The Adnan Menderes Stadium is the biggest stadium in Turkey’s Aegean Province of Aydin with a capacity of 10,988 (although Wikipedia will tell you its capacity is 15,000). It is a fairly modern stadium home to Aydinspor 1923, currently playing in the third tier of Turkish football. The previous incarnation of Aydinspor 1923—“real” Aydinspor—were dissolved in 2011 after falling to the amateur ranks but they played in this stadium during their appearances in the Turkish top flight from 1990-93 (including a famous 1-6 victory over Turkish giants Fenerbahce on 26 August 1990, to this day still the biggest loss Fenerbahce have ever suffered in their home stadium).

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Image Courtesy Of: http://dobrayorum.blogspot.com/2010/08/fenerbahce-tarihinde-bugun-26-agustos.html

 

The Adnan Menderes Stadium was built in 1950 with the name Aydin Sehir (City) Stadium before being renamed in August 1980 after former Prime Minister Adnan Menderes. Prime Minister Menderes was a controversial figure as the founder of the fourth legal opposition party of Turkey—the Democrat Party—and led Turkey from 1950 to 1960. Under his rule Turkey modernized rapidly and joined NATO, but many of his reforms were seen as going against Ataturk’s ideals and the Istanbul Pogrom—where many Greek homes and businesses where destroyed—remain a dark spot on his legacy. After the 1960 Military coup Prime Minister Menderes was deposed and, on September 17 1961, executed despite pleas for his pardon by many including US President John F. Kennedy.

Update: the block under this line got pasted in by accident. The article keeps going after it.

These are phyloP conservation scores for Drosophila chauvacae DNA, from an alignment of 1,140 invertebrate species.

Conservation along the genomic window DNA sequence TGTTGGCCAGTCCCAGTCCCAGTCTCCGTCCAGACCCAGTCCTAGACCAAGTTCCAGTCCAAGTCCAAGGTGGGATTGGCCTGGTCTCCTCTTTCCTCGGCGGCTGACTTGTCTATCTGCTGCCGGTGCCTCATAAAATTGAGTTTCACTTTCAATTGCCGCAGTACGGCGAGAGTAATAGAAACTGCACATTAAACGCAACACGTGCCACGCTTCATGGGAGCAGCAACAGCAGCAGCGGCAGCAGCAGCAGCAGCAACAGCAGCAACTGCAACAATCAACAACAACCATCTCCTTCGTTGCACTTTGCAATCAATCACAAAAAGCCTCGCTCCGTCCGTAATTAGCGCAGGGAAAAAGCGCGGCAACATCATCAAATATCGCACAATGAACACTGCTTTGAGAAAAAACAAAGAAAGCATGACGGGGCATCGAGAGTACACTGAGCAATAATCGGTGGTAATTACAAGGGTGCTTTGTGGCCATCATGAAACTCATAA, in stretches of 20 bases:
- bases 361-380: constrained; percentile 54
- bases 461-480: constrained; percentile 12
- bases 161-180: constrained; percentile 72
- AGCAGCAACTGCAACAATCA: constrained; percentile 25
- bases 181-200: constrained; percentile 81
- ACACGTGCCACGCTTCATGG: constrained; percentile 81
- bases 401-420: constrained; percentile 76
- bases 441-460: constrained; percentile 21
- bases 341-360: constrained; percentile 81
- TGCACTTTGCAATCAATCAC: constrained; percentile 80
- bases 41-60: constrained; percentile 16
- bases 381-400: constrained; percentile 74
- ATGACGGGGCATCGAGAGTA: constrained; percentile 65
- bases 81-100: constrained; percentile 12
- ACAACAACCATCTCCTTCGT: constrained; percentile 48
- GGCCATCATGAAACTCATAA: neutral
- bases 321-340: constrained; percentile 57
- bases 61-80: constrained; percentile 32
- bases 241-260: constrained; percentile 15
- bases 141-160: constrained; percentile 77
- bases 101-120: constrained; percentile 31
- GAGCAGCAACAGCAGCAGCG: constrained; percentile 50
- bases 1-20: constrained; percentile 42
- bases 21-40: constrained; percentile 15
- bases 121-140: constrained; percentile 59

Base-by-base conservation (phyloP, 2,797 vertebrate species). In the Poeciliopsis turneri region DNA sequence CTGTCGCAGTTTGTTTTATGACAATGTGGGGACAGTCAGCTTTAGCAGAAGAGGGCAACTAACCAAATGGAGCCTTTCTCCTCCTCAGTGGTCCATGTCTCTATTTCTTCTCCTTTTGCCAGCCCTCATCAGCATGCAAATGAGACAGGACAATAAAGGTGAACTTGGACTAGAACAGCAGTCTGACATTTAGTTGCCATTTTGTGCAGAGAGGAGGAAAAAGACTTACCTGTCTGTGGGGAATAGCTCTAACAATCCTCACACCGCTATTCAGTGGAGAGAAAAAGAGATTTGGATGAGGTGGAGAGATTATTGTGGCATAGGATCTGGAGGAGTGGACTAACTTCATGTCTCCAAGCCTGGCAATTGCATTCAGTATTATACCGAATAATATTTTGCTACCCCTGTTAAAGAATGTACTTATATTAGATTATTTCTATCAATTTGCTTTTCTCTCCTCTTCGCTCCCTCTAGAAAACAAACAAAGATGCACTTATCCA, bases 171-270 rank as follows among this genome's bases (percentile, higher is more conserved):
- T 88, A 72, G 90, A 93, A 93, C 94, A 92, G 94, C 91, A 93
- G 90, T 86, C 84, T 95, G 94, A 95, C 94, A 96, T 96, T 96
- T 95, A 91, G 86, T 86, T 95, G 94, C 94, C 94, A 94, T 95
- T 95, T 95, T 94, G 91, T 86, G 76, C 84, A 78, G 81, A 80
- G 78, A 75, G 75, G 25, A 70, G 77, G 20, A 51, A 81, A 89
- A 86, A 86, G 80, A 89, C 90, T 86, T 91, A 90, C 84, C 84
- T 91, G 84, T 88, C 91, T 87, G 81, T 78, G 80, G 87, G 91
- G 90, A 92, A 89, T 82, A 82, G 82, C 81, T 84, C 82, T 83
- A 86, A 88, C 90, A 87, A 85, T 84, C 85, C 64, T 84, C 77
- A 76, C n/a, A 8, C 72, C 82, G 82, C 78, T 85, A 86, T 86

But politics and history can move in different directions, and those who die at the gallows can go on to become martyrs; Prime Minister Menderes and those under him where posthumously pardoned 29 years to the day on September 17 1990. His name now lives on at the Aydin Adnan Menderes UniversityIzmir Adnan Menderes Airport, and the Aydin Adnan Menderes Stadium:

 

 

Bonus: On the way back from the Stadium–with my Aydınspor 1923 shirt in hand–I was treated with a beautiful rainbow rising over the hills of Aydin province’s Söke district:

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